After 15 years abroad, a Denver native returned home to wrangle a share of Colorado’s market for horse products.
Andre Prassinos launched BioBrew’s U.S. operations from a 1,000-square-foot space near the National Western Stock Show this month. He plans to roll out his brand of horse probiotics by the end of May, about six years after co-founding the business in New Zealand.
“There’s 80,000 horses in New Zealand, there’s 9.5 million in the United States and a quarter million in Colorado alone,” Prassinos said. “So Denver is quite a good platform to launch our products.”
Right now, Prassinos is at work on his first stateside run of EquiBrew, BioBrew’s probiotic product aimed at horses. It’s a feed supplement packed with live bacteria and yeast that are meant to boost a horse’s immune system and improve digestion.
The difference between EquiBrew and other probiotic supplements, Prassinos said, is EquiBrew is a fresh product designed to be used within a few weeks of purchase. Put simply, Prassinos said, they’re just “good, live bugs.”
“There are quite a few shelf-preserved products, but you wouldn’t want to be freeze-dried and neither do microbes,” he said. “If you don’t insult them in that manner, they will do better for you.”
Prassinos was raised in Denver and graduated from Bishop Machebeuf High School. He moved to New Zealand with his wife in 1998 and co-founded BioBrew in 2009.
BioBrew tuned its product in New Zealand with help from government funding and a partnership with Lincoln University. With more than five years of research and development out of the way, Prassinos said it was time to try the product in a bigger market.
Prassinos is operating a one-man shop out of a warehouse near the National Western Stock Show. The show itself was a major draw for locating in Denver, he said, because the event will bring tons of potential customers to BioBrew’s home base each year.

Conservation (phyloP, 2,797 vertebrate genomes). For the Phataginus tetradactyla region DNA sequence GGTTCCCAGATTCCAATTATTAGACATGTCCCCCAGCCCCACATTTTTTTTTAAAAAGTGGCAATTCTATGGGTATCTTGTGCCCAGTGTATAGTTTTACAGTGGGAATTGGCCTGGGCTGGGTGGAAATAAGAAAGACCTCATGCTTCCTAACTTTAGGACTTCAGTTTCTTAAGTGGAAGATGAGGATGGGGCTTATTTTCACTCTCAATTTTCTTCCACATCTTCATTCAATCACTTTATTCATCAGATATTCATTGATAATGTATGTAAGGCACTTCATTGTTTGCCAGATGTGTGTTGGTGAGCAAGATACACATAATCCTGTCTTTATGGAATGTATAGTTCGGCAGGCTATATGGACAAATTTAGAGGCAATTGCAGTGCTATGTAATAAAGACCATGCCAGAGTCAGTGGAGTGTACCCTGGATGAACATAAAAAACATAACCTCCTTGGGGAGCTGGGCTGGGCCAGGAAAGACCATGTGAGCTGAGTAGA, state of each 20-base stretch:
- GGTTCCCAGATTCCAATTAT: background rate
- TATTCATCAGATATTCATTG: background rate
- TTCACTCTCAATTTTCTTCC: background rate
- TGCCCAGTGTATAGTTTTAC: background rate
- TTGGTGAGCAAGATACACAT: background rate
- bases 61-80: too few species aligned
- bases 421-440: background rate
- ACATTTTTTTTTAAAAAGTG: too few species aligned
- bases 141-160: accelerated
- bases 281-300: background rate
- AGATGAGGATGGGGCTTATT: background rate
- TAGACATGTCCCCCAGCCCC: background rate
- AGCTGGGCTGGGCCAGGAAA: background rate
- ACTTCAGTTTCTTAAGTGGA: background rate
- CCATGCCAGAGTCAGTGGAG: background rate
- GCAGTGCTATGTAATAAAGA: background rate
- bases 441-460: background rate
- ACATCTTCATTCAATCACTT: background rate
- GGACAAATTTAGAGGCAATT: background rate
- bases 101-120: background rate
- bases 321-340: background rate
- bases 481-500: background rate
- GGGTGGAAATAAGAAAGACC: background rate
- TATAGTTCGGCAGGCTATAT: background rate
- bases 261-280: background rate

Within a year, Prassinos would like to have about 2 percent of the horse probiotic market share in Colorado. But selling EquiBrew in the United States will require a somewhat different model from the company’s New Zealand business.
In New Zealand, for example, EquiBrew is sold in several feed shops aimed at individual horse owners. In Colorado, however, commercial barns can house dozens of horses at the same place. Prassinos said BioBrew will have to work out more of a wholesale model to sell to those outlets.
He said he thinks EquiBrew can hit his 2 percent goal out of the 1,000-square-foot pilot location. He’s guessing the company could expand to about 6,000 or 7,000 square feet near its current location if need be and said there would be enough cash flow to invest in a larger facility.
Because BioBrew is shipping a product with a short shelf life, the company could also consider adding offices elsewhere in the country to hit major markets like Ohio, Kentucky and Texas.
BioBrew is focused on selling EquiBrew stateside now but has a few other probiotics in development. Prassinos is looking at adding products for turkeys, pigs and neonatal calves.
Prassinos also has his eye on pastures in countries outside New Zealand and the U.S.
“We’ve had our eyes on and had discussions about Australia – there’s a million horses there, for example,” he said. “And once you’re in North America, from Denver you can get a good look at the million horses in Canada and the 5 or 6 million horses in Mexico, as well.”